We also foresee a number of additional benefits that would start to materialize once there is more interoperable support across browsers, and once there are more payment handlers. Some of these include:

  • make life easier
    • lower code development costs for payment handler developers (provided the same code works with all browsers)
    • lower integration costs for merchants, as more code moves out of checkout pages into payment handlers.
  • improve security
    • browsers can enhance security by checking the digital signatures of native payment handlers (and Chrome does so in its implementation of these APIs). These sorts of checks may not be possible through other approaches.

We have also had some interesting discussions about how payment handlers might be able to increase payment method reach. For example, Klarna showed a demo where the customer received a real-time credit offer through the payment handler, and the payment handler paid the merchant by creating a virtual card. We referred to this as “riding the basic card rails” and the interesting opportunity was to allow for innovation within the payment handler without requiring any changes to the merchant Web site (provided the merchant already accepted a standardized payment method such as basic card through Payment Request). Several people have also raised the idea of connecting payment handlers to browser autofill capabilities, making payment handlers useful even on sites that do not yet use Payment Request.

During TPAC I attended a breakout session on a new idea from Chrome called portals. I wanted to see whether this might be a useful generalization of the modal dialog approach being used for payment handlers. Though very interesting, at first glance it seems it would not meet our needs. (More discussion may be appropriate, of course.)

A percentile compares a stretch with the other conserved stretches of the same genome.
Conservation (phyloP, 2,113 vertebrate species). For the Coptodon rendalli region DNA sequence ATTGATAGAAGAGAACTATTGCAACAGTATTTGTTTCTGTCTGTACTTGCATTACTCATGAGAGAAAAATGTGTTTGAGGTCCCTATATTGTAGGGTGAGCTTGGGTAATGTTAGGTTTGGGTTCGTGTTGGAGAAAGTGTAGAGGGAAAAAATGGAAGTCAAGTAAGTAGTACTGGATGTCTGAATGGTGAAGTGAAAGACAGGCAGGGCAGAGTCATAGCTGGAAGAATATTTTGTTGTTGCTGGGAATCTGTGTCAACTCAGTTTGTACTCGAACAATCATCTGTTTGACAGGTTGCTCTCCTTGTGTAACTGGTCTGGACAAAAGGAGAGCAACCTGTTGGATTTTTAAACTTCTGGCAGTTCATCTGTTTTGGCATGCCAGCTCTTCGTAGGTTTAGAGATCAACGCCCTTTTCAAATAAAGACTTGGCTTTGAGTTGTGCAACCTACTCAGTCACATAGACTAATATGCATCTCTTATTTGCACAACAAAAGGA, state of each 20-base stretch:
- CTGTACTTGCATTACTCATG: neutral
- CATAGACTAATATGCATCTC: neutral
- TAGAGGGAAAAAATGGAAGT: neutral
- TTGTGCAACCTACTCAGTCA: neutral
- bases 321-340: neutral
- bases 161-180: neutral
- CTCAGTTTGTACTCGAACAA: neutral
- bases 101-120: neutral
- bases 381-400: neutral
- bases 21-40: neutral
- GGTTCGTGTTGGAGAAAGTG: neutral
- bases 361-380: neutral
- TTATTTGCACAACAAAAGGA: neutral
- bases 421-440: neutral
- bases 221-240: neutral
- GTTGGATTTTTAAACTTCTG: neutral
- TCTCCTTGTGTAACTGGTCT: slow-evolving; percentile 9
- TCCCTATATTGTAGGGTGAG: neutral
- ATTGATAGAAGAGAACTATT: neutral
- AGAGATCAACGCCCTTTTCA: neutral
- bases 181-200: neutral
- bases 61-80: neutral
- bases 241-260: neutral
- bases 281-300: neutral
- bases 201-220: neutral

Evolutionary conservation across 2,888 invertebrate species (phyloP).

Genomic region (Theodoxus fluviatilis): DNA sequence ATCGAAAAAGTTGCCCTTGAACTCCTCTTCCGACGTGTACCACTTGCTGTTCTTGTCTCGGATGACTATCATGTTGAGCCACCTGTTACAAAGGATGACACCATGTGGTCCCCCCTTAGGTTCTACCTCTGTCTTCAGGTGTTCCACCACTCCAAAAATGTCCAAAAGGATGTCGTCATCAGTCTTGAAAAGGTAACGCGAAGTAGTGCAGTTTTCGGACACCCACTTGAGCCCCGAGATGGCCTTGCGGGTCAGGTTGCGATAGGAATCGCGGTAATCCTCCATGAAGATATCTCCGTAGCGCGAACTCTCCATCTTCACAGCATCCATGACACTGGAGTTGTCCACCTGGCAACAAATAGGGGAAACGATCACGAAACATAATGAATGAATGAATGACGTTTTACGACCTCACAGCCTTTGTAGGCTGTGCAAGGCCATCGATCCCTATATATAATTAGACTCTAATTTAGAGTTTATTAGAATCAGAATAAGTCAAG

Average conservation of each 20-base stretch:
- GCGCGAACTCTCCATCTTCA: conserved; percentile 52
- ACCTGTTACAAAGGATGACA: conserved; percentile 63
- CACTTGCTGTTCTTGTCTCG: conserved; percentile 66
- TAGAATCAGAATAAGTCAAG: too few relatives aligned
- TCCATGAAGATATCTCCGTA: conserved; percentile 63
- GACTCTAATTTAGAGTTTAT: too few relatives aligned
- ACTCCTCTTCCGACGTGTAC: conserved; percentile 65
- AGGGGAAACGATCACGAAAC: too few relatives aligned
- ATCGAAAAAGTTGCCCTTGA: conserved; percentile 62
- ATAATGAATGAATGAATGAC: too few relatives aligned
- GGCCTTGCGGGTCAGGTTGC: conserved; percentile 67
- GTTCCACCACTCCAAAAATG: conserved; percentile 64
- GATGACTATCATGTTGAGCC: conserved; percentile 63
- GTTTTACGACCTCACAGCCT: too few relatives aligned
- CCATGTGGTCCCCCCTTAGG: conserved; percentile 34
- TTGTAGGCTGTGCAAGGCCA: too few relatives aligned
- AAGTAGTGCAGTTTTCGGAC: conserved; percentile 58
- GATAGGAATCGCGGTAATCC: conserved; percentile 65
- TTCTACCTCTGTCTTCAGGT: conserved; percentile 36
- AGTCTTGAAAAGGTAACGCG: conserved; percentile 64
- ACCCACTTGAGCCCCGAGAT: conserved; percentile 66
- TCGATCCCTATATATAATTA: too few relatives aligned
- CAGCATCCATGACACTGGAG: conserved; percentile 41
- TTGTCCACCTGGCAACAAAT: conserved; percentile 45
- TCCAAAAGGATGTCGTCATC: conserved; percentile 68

It does seem that the modal dialog could be useful beyond payment handlers. During TPAC, colleagues from Coil, Google, Microsoft, and Mozilla began to sketch a more general modal window proposal. It would be great if we could satisfy more use cases with such a feature. More discussion is also required on this topic.

Experimenting with Payment Handlers

I have created rudimentary slide deck (Creating a proof of concept for PR API) to help those who want to experiment with payment methods and their handlers. While the data exchanged through Payment Request API by default is limited (by design), this should not limit innovation because one can define the necessary data model in the payment method.

How can you experiment with payment handlers in a world where all browsers do not yet support them? For Google Pay, Google provides merchants a sort of polyfill. Where Payment Request and Payment Handlers are supported, they are used, otherwise the JavaScript provides a fallback user experience.

Please let me know if you think there are additional benefits to the payment handler model!